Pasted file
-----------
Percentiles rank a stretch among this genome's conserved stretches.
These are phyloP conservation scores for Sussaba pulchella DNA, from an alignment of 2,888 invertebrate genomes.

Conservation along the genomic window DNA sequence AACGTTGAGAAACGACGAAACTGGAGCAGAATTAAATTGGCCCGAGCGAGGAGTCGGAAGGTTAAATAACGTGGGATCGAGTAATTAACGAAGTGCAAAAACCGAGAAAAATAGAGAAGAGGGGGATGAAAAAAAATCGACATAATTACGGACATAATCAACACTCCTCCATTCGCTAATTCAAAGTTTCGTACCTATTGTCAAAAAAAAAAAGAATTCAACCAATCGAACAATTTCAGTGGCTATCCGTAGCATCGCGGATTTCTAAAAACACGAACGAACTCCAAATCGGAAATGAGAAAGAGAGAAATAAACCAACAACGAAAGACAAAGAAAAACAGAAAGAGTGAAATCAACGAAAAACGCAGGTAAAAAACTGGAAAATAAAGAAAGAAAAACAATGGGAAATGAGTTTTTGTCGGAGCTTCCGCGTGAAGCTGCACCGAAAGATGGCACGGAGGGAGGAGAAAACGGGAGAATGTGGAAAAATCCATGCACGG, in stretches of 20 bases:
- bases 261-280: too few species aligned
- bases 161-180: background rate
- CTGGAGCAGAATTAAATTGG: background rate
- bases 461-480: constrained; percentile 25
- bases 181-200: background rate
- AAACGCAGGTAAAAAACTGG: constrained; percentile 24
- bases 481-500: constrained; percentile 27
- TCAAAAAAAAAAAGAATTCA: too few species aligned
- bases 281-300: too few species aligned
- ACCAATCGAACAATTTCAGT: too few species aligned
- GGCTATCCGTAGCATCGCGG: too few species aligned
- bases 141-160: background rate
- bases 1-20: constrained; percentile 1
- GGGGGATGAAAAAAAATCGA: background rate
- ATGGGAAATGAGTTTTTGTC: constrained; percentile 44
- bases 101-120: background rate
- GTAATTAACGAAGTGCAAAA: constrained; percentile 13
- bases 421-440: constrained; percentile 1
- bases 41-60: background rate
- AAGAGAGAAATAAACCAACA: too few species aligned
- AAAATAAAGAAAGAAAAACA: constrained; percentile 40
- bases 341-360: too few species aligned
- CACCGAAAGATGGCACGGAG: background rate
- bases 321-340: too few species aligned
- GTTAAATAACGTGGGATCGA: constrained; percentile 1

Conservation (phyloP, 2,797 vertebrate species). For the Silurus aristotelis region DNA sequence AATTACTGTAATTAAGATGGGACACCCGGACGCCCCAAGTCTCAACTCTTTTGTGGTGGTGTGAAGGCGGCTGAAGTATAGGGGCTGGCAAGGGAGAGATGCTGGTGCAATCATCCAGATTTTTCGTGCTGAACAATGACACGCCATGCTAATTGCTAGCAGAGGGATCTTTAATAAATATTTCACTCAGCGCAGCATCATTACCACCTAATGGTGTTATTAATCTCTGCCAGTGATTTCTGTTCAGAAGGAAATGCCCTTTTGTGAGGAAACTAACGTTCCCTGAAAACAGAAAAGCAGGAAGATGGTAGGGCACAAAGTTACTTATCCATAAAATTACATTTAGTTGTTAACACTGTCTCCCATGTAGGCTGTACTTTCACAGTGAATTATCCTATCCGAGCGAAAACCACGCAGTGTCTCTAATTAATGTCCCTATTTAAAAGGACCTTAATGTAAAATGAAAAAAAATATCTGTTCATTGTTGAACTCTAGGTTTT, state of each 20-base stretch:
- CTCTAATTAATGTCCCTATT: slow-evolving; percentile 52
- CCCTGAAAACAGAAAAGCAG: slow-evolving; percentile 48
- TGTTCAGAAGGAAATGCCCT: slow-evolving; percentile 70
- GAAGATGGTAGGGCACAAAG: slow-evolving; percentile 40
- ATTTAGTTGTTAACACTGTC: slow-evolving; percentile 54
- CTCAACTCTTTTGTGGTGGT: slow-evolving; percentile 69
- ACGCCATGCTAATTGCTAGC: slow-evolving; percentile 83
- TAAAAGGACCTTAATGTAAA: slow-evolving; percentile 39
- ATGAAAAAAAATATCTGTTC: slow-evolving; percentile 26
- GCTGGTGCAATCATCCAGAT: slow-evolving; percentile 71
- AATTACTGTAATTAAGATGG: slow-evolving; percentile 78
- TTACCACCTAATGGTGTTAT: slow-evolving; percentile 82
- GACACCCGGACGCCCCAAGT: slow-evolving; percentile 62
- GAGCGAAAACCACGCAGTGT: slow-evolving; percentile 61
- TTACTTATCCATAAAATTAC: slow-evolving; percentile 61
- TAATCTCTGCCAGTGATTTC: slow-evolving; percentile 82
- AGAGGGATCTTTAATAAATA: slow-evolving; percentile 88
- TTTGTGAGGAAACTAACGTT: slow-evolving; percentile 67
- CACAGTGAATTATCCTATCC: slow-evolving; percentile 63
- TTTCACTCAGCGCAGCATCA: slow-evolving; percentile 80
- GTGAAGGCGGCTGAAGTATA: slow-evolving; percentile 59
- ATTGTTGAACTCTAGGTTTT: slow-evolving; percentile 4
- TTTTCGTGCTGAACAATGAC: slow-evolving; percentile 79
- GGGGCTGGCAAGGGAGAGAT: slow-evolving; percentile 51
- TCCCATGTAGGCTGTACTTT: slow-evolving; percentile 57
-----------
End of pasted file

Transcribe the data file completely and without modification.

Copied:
Percentiles rank a stretch among this genome's conserved stretches.
These are phyloP conservation scores for Sussaba pulchella DNA, from an alignment of 2,888 invertebrate genomes.

Conservation along the genomic window DNA sequence AACGTTGAGAAACGACGAAACTGGAGCAGAATTAAATTGGCCCGAGCGAGGAGTCGGAAGGTTAAATAACGTGGGATCGAGTAATTAACGAAGTGCAAAAACCGAGAAAAATAGAGAAGAGGGGGATGAAAAAAAATCGACATAATTACGGACATAATCAACACTCCTCCATTCGCTAATTCAAAGTTTCGTACCTATTGTCAAAAAAAAAAAGAATTCAACCAATCGAACAATTTCAGTGGCTATCCGTAGCATCGCGGATTTCTAAAAACACGAACGAACTCCAAATCGGAAATGAGAAAGAGAGAAATAAACCAACAACGAAAGACAAAGAAAAACAGAAAGAGTGAAATCAACGAAAAACGCAGGTAAAAAACTGGAAAATAAAGAAAGAAAAACAATGGGAAATGAGTTTTTGTCGGAGCTTCCGCGTGAAGCTGCACCGAAAGATGGCACGGAGGGAGGAGAAAACGGGAGAATGTGGAAAAATCCATGCACGG, in stretches of 20 bases:
- bases 261-280: too few species aligned
- bases 161-180: background rate
- CTGGAGCAGAATTAAATTGG: background rate
- bases 461-480: constrained; percentile 25
- bases 181-200: background rate
- AAACGCAGGTAAAAAACTGG: constrained; percentile 24
- bases 481-500: constrained; percentile 27
- TCAAAAAAAAAAAGAATTCA: too few species aligned
- bases 281-300: too few species aligned
- ACCAATCGAACAATTTCAGT: too few species aligned
- GGCTATCCGTAGCATCGCGG: too few species aligned
- bases 141-160: background rate
- bases 1-20: constrained; percentile 1
- GGGGGATGAAAAAAAATCGA: background rate
- ATGGGAAATGAGTTTTTGTC: constrained; percentile 44
- bases 101-120: background rate
- GTAATTAACGAAGTGCAAAA: constrained; percentile 13
- bases 421-440: constrained; percentile 1
- bases 41-60: background rate
- AAGAGAGAAATAAACCAACA: too few species aligned
- AAAATAAAGAAAGAAAAACA: constrained; percentile 40
- bases 341-360: too few species aligned
- CACCGAAAGATGGCACGGAG: background rate
- bases 321-340: too few species aligned
- GTTAAATAACGTGGGATCGA: constrained; percentile 1

Conservation (phyloP, 2,797 vertebrate species). For the Silurus aristotelis region DNA sequence AATTACTGTAATTAAGATGGGACACCCGGACGCCCCAAGTCTCAACTCTTTTGTGGTGGTGTGAAGGCGGCTGAAGTATAGGGGCTGGCAAGGGAGAGATGCTGGTGCAATCATCCAGATTTTTCGTGCTGAACAATGACACGCCATGCTAATTGCTAGCAGAGGGATCTTTAATAAATATTTCACTCAGCGCAGCATCATTACCACCTAATGGTGTTATTAATCTCTGCCAGTGATTTCTGTTCAGAAGGAAATGCCCTTTTGTGAGGAAACTAACGTTCCCTGAAAACAGAAAAGCAGGAAGATGGTAGGGCACAAAGTTACTTATCCATAAAATTACATTTAGTTGTTAACACTGTCTCCCATGTAGGCTGTACTTTCACAGTGAATTATCCTATCCGAGCGAAAACCACGCAGTGTCTCTAATTAATGTCCCTATTTAAAAGGACCTTAATGTAAAATGAAAAAAAATATCTGTTCATTGTTGAACTCTAGGTTTT, state of each 20-base stretch:
- CTCTAATTAATGTCCCTATT: slow-evolving; percentile 52
- CCCTGAAAACAGAAAAGCAG: slow-evolving; percentile 48
- TGTTCAGAAGGAAATGCCCT: slow-evolving; percentile 70
- GAAGATGGTAGGGCACAAAG: slow-evolving; percentile 40
- ATTTAGTTGTTAACACTGTC: slow-evolving; percentile 54
- CTCAACTCTTTTGTGGTGGT: slow-evolving; percentile 69
- ACGCCATGCTAATTGCTAGC: slow-evolving; percentile 83
- TAAAAGGACCTTAATGTAAA: slow-evolving; percentile 39
- ATGAAAAAAAATATCTGTTC: slow-evolving; percentile 26
- GCTGGTGCAATCATCCAGAT: slow-evolving; percentile 71
- AATTACTGTAATTAAGATGG: slow-evolving; percentile 78
- TTACCACCTAATGGTGTTAT: slow-evolving; percentile 82
- GACACCCGGACGCCCCAAGT: slow-evolving; percentile 62
- GAGCGAAAACCACGCAGTGT: slow-evolving; percentile 61
- TTACTTATCCATAAAATTAC: slow-evolving; percentile 61
- TAATCTCTGCCAGTGATTTC: slow-evolving; percentile 82
- AGAGGGATCTTTAATAAATA: slow-evolving; percentile 88
- TTTGTGAGGAAACTAACGTT: slow-evolving; percentile 67
- CACAGTGAATTATCCTATCC: slow-evolving; percentile 63
- TTTCACTCAGCGCAGCATCA: slow-evolving; percentile 80
- GTGAAGGCGGCTGAAGTATA: slow-evolving; percentile 59
- ATTGTTGAACTCTAGGTTTT: slow-evolving; percentile 4
- TTTTCGTGCTGAACAATGAC: slow-evolving; percentile 79
- GGGGCTGGCAAGGGAGAGAT: slow-evolving; percentile 51
- TCCCATGTAGGCTGTACTTT: slow-evolving; percentile 57